Posted by James Briggs on May 24, 2003
In Reply to: Neck of the woods posted by ESC on May 23, 2003
: : I have done some research but with little success. I am trying to uncover the origins of the phrase, neck of the woods as in what is going on in your neck of the woods?
: : Any help?
: From a previous discussion (under "neck") in the discussion archives:
: : Here's my theory. In the country, there aren't any street addresses. So you literally use landmarks to refer to where a person lives. Up in your neck of the woods or up the holler. On the mountain. Down on the river.
: "Neck of the woods," meaning a certain region or neighborhood, is one of those phrases we hear so often that we never consider how fundamentally weird they are. In the case of "neck," we have one of a number of terms invented by the colonists in Early America to describe the geographical features of their new home. There was, apparently, a conscious attempt made to depart from the style of place names used in England for thousands of years in favor of new "American" names. So in place of "moor," "heath," "dell," "fen" and other such Old World terms, the colonists came up with "branch," "fork," "hollow," "gap," "flat" and other descriptive terms used both as simple nouns ("We're heading down to the hollow") and parts of proper place names ("Jones Hollow").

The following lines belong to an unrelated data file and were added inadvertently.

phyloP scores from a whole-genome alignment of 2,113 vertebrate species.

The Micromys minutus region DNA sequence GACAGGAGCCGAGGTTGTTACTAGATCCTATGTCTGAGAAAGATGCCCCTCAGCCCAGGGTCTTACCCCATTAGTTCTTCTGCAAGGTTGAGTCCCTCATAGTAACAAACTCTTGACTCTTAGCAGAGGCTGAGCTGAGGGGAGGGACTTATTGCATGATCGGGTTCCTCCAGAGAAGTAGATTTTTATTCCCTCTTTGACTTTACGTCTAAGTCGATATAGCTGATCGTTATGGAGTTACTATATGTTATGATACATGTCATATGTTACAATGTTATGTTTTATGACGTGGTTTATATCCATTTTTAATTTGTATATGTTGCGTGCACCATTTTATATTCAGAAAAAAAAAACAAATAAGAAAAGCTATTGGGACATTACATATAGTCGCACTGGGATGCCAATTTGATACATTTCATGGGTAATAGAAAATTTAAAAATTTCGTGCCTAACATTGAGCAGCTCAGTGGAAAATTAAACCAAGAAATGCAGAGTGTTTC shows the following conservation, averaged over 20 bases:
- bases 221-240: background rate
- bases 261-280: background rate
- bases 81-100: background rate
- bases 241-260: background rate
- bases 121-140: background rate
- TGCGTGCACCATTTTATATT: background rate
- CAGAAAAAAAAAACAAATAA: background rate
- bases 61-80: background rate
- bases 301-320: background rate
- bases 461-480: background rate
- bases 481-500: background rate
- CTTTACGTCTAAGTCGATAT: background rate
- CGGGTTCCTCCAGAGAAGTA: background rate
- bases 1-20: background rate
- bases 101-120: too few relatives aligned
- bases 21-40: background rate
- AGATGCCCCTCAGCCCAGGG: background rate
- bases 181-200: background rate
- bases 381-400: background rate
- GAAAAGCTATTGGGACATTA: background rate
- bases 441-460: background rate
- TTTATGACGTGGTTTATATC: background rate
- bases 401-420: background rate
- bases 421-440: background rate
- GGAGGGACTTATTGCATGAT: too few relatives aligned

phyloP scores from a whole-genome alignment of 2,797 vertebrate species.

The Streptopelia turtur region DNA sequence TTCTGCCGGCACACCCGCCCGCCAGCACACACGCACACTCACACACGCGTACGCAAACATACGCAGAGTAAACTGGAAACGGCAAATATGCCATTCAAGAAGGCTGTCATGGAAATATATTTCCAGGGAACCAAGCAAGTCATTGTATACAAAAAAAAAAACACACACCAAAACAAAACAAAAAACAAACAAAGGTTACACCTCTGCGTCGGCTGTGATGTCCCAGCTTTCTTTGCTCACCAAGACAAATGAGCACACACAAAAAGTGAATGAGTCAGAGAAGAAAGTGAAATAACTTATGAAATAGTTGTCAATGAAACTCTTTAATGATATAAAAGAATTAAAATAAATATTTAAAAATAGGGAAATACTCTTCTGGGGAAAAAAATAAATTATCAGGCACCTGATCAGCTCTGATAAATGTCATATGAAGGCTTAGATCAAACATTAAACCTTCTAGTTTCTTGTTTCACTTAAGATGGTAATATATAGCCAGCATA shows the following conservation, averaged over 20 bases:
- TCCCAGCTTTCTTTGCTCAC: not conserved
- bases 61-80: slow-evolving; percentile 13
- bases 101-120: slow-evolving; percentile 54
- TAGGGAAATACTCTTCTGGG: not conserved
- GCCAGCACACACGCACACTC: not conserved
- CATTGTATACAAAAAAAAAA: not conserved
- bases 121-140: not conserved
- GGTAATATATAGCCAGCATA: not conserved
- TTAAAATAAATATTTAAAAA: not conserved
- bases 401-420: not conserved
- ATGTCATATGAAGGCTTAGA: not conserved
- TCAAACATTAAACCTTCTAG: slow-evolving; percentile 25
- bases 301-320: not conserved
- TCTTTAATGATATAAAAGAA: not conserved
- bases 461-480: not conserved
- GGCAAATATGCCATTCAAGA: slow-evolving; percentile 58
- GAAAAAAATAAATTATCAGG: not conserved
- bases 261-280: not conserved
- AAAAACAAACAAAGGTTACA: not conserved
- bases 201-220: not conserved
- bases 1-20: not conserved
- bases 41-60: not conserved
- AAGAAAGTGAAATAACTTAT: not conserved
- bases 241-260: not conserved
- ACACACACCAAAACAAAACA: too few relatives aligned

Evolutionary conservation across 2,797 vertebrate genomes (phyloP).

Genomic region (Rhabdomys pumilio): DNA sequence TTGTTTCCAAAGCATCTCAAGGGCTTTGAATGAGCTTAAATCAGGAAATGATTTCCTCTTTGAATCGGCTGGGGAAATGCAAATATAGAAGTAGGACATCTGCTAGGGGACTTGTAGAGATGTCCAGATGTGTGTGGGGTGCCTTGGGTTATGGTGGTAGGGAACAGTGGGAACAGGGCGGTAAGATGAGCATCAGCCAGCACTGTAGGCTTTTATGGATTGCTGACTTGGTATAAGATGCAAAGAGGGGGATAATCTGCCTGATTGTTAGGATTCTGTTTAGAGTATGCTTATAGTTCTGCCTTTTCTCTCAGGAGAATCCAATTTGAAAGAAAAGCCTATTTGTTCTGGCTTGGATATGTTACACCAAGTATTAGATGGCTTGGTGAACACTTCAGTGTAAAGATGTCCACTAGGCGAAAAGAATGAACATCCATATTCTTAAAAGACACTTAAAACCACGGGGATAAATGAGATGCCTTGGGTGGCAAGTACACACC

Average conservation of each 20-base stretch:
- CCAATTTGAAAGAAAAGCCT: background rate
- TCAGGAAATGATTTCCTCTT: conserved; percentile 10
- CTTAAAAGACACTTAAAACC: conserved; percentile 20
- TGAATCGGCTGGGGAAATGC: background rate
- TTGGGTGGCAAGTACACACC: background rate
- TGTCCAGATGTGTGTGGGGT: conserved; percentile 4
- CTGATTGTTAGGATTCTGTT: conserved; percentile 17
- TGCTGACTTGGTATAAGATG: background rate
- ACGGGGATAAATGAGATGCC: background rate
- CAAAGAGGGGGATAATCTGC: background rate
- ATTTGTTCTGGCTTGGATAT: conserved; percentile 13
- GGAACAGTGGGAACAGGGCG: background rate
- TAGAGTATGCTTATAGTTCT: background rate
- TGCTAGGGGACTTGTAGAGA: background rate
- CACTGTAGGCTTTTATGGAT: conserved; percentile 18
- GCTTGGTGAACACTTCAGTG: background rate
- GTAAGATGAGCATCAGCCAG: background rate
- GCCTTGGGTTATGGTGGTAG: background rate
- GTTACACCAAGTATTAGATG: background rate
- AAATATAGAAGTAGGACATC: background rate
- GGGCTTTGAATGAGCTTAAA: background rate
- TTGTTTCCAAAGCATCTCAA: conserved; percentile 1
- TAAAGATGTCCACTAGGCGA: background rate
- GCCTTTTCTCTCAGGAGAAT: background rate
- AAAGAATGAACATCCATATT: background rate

: "Neck" had been used in English since around 1555 to describe a narrow strip of land, usually surrounded by water, based on its resemblance to the neck of an animal. But the Americans were the first to apply "neck" to a narrow stand of woods or, more importantly, to a settlement located in a particular part of the woods. In a country then largely covered by forests, your "neck of the woods" was your home, the first American neighborhood.
The phrase is much older. Here's what I found:
"My neck of the woods" is an example of a Fossil word in which an old meaning has been preserved in only one or two special sayings. Short shrift is another. In the case of "neck" the ancestor words in Old Breton (cnoch) and Old High German (hnack) both had a meaning of "hill" or "summit". This sense has been lost in all other uses of the word neck.